Up Front

Around the Halls: Global Nuclear Security Summit

Peter W. Singer and Bruce Riedel

On April 12-13, the U.S. will host heads of state from more than 40 nations, as well as several international organizations, for a Global Nuclear Security Summit. Scholars from around the halls of Brookings offer their thoughts on the summit and how it will impact the larger goal of preventing nuclear terrorism.

In this edition:







singerp_thumb.jpgNuclear Security: Let’s Make It Real
Peter Singer, Senior Fellow, Foreign Policy

Personally, I hope Obama starts the talks off with a bang, such as by announcing some sort of striking cutback in our arsenal, beyond the new START levels (which were mostly accounting).

Some old Cold Warriors might question the need for any nuclear cutbacks, especially in the wake of the most recent START agreement, but I would ask them to name any threat or combination of threats, in this galaxy, that 3,000, 2,000, or even 1,000 nuclear weapons wouldn’t be able to deter that 4,000 could? Unless they are planning for the Klingon invasion, such amounts leave us more than enough capacity to deter any threat in any scenario, many times over. And that is not even taking into account our overwhelming conventional advantage.

Don’t get me wrong, I’m no peacenik. Rather, as a matter of strategy, it is just that the ability to kill all life on Earth four times over seems, well, wasteful overkill. The insurance of being able to do it three times over seems more than sufficient.

More importantly, there are two key gains that would result. First, the announcement would establish our clear authority to take the lead on nuclear issues. In one fell stroke, we would add true meaning to Obama’s goal of moving the world away from a new era of nuclear peril, as well as seize total initiative at the summit. Second, it would save money. We currently spend roughly $20 billion in various nuclear activities, at least a portion of which could be invested far better in the comparatively under-funded programs that protect us against the real threat, keeping a terrorist group from gaining nuclear weapons.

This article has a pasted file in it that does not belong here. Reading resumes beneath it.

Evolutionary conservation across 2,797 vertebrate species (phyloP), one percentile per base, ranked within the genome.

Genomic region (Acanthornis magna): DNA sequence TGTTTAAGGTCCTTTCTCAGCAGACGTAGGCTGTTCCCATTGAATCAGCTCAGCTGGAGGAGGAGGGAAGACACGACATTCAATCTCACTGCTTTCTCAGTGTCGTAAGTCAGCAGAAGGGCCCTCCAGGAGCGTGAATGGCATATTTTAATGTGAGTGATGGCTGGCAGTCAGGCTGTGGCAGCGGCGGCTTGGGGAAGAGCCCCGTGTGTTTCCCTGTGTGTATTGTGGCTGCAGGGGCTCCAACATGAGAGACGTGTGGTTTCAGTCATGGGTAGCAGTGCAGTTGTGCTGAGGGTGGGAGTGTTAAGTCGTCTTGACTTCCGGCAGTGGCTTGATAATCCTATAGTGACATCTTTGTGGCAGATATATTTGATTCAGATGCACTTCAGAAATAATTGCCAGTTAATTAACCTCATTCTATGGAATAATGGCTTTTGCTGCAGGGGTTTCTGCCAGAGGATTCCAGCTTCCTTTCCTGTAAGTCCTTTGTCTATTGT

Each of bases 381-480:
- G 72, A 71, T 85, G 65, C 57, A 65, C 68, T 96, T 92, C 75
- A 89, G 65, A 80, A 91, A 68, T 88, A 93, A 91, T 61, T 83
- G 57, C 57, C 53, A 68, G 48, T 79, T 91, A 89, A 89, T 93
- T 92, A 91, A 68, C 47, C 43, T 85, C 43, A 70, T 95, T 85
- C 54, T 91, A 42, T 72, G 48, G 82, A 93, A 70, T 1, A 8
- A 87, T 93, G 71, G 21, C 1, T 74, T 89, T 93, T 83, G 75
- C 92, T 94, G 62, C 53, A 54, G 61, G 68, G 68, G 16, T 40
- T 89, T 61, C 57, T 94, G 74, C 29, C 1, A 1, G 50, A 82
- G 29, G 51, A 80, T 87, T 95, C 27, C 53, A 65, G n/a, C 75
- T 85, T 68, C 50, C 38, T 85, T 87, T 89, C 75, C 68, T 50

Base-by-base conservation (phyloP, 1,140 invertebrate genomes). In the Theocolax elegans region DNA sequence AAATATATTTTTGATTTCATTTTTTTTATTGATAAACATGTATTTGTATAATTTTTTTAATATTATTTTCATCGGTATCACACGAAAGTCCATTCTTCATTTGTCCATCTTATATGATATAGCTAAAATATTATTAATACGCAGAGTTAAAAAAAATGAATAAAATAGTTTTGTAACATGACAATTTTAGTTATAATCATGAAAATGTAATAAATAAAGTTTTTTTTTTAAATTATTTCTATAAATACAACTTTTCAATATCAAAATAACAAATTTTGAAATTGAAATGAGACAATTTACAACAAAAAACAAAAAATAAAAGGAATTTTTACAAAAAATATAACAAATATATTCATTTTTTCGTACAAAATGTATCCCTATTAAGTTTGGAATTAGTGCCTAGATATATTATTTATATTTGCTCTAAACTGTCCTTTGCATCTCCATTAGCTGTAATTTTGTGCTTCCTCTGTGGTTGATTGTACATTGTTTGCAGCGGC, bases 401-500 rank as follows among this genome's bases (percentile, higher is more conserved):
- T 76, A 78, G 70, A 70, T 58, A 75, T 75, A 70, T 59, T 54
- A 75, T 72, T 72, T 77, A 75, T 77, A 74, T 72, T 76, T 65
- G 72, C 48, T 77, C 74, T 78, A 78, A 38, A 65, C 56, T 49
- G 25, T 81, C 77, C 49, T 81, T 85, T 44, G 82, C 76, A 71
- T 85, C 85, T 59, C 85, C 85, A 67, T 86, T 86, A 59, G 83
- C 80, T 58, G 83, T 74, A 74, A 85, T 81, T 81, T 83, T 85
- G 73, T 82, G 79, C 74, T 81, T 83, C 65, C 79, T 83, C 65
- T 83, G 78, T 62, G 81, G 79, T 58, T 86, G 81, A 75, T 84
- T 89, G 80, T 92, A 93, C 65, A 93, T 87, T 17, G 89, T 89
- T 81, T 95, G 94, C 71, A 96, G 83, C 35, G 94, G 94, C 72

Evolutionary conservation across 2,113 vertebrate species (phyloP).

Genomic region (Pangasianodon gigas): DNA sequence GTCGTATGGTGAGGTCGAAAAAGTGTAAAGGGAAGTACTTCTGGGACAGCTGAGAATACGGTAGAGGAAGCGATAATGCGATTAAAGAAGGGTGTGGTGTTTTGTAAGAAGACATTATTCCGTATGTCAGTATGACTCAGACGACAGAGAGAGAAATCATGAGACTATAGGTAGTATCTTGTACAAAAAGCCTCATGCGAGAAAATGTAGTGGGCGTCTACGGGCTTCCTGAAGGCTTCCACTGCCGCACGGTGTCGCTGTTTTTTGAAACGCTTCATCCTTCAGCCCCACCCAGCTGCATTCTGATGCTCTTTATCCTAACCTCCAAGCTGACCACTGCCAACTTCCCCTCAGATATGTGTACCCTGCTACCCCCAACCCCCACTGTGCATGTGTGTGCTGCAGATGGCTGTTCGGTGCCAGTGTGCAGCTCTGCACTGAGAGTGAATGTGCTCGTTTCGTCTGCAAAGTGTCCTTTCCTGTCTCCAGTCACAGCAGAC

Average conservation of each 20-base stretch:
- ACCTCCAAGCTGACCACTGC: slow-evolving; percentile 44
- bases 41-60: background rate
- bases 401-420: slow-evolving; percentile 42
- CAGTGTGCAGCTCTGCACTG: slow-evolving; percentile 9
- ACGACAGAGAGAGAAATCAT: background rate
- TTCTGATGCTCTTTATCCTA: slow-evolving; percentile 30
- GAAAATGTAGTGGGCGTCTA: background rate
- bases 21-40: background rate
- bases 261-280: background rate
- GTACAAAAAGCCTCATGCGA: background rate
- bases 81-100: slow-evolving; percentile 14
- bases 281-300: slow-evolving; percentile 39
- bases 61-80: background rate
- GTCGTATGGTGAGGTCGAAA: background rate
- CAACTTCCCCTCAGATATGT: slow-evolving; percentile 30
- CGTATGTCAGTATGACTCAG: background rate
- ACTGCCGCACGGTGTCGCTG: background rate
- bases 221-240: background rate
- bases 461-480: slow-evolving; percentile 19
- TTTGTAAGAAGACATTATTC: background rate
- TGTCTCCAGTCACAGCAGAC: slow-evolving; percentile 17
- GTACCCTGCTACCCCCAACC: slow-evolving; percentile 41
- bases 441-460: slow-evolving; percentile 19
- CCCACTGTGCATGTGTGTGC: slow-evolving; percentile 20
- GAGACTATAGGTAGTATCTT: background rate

riedelb_thumb.jpgNuclear Security In Pakistan—What to Worry About
Bruce Riedel, Senior Fellow, Foreign Policy

Pakistan, the country with the fastest growing nuclear arsenal in the world, knows it has a nuclear weapons security problem. In February 2000, it created the Strategic Plans Division of its National Command Authority to protect Pakistan’s nuclear weapons and the infrastructure that produces them from hostile efforts to steal a bomb.

The SPD has some 10,000 soldiers at its command to defend nuclear sites, it conducts extensive screenings to ensure the most loyal personnel are guarding the facilities and it makes every effort to conceal the locations of sensitive infrastructure from all outsiders. Pakistani leaders quite rightly note that they take their responsibility to ensure the security of their arsenal seriously.

But Pakistan also faces unprecedented levels of political violence today, much of it coming from the militant jihadist Frankenstein that has incubated in the country over the last three decades. A Pakistani think tank reports that 25,000 Pakistani civilians were killed or wounded in terrorism related violence last year, 5000 in suicide bombings. The Pakistani army reports 10,000 of its troops were killed or wounded last year fighting the Taliban extremists, 74 of the dead were officers of the Inter Services Intelligence Directorate (ISI).

Ironically, the greatest threat to Pakistan’s nuclear security comes from the one part of the Frankenstein Pakistan is not fighting, the terror group Lashkar e Tayyiba that attacked the Indian city of Mumbai in November 2008 just after Barack Obama’s election victory. In the months since, Mumbai LeT has continued to flourish in Pakistan. What makes it so dangerous is that, unlike the mostly Pashtun Taliban, it recruits its followers in the Punjab, the same place where the Pakistani army recruits its officer corps. As one senior Pakistani general once told me, the relationship between the army and the LeT is a family affair. That gives the LeT the possibility of access to the arsenal through insider connections that other terror groups lack.

LeT demonstrated at Mumbai that its goal is mass casualty terror. Detonating a stolen nuclear device planted in an India city would be a triumph for the groups’ goal of terrorizing India like no other attack. If it provoked war between India and Pakistan, that’s all the better in the twisted logic of LeT.

The Mumbai attack also showed the LeT has bought the argument of al Qaeda that the Islamic world’s enemies are a conspiracy of Crusaders, Zionists and Hindus, all of whom were targeted in November 2008. Last month an American, David Headley, pleaded guilty to the charge that he scouted the targets for LeT in Mumbai over the course of five visits to the city between 2005 and 2008. He also revealed that LeT and al Qaeda were closely cooperating on a plan to attack Copenhagen Denmark last fall.

Pakistan has taken serious measures to protect the crown jewels of its national security but it lives in a perilous time. If there is a nightmare nuclear security scenario in Pakistan today it is probably an inside the family job that ends up in a nuclear Armageddon in India. When President Obama meets again with Prime Minister Yousaf Raza Gillani at the nuclear summit in Washington (they met once before during the 2008 campaign) he should press for Pakistan to break up the LeT for good even if it disrupts family harmony.

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